What is Impervious Surface?
The Beckley Stormwater Ordinance defines “Impervious area” as land area covered by buildings, pavement, gravel or other material that significantly inhibits stormwater from penetrating the soil. Because of its composition or compacted nature, impervious areas impede or prevent natural infiltration of water, thus these areas cause significant increased volumes of runoff from precipitation and quicker peak flows of discharge, which contributes to downstream drainage problems and urban flooding.
Impervious areas also accumulate large quantities of solids, oil and greases, polycyclic aromatic hydrocarbons, bacteria and metals such as lead and zinc which are washed off of these surfaces and become polluntants in local waterways. Research shows the amount of impervious areas within watersheds are the most important determinant of waterbody health/degradation.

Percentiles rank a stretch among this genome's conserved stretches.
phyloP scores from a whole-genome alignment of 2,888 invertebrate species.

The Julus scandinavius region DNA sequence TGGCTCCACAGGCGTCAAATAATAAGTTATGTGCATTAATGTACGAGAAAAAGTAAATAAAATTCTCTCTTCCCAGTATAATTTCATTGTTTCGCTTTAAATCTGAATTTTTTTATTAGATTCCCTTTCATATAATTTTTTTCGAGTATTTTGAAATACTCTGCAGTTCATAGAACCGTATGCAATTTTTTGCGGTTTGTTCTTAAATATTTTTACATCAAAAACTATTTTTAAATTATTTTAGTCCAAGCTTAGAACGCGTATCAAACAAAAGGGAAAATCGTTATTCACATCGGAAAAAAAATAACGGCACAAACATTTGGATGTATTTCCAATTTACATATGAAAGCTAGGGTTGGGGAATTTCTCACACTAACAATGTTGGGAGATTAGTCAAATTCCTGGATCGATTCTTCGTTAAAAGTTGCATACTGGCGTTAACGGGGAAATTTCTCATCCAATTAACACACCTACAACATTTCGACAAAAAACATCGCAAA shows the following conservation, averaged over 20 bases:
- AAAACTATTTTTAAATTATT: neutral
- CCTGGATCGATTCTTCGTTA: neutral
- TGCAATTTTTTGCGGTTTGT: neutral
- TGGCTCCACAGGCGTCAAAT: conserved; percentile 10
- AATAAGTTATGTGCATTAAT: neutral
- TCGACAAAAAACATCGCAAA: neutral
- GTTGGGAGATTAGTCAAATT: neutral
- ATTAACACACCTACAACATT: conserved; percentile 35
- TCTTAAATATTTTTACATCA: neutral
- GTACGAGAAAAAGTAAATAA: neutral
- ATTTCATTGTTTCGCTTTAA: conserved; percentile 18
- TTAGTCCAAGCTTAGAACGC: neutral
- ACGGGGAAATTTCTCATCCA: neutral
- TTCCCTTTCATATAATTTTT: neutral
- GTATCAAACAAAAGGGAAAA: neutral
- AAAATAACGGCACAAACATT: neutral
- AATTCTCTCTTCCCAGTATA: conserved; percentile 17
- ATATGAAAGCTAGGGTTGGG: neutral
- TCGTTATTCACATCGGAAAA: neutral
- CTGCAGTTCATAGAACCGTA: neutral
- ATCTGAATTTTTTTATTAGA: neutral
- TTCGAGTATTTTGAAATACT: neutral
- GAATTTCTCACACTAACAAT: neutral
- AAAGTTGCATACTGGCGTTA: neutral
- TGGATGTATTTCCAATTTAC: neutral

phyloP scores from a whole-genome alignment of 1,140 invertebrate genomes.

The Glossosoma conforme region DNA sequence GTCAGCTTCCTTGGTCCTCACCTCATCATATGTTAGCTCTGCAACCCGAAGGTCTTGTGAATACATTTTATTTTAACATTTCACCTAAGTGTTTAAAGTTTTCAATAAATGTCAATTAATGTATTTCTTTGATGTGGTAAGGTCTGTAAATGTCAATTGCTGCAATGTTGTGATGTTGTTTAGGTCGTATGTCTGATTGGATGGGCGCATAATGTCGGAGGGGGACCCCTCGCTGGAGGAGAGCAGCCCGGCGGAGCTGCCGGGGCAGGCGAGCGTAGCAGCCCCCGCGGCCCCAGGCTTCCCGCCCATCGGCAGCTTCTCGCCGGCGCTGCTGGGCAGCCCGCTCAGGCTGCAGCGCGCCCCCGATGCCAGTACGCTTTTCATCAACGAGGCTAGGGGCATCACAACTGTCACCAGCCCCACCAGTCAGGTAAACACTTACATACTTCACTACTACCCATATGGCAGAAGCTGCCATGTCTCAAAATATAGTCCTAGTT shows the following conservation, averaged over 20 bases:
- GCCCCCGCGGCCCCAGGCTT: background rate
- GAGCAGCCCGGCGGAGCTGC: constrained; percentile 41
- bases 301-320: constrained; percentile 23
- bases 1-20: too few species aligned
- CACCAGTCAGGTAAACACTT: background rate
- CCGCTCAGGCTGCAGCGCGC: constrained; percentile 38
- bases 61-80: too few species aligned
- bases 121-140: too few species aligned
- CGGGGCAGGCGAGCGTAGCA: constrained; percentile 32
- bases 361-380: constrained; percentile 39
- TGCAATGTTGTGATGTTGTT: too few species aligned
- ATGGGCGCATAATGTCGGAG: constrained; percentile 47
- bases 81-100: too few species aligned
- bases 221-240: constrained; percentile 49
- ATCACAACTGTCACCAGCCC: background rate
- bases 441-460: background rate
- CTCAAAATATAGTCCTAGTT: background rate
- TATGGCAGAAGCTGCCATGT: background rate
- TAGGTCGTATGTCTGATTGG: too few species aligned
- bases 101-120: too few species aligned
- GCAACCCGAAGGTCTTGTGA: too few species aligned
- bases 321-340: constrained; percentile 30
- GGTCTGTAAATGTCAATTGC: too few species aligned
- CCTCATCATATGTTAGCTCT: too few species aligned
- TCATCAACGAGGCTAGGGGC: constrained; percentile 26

Across the United States, stormwater utility’s use impervious area based fee structures, because they equitably distribute the costs of operating, maintaining and providing environmental improvement programs among property owners that contribute the greatest to the water quantity and quality problems that large impervious areas generate.
Examples of impervious surfaces
- Tennis Court, Roof & Parking lot
- Gravel driveway after rain
Stormwater runoff effects from impervious surfaces
For more information about Stormwater and its effects please visit the follow Web pages:
Stormwater Utility Fee Calculation Methods
Geographic Information Systems (GIS) & Remote Sensing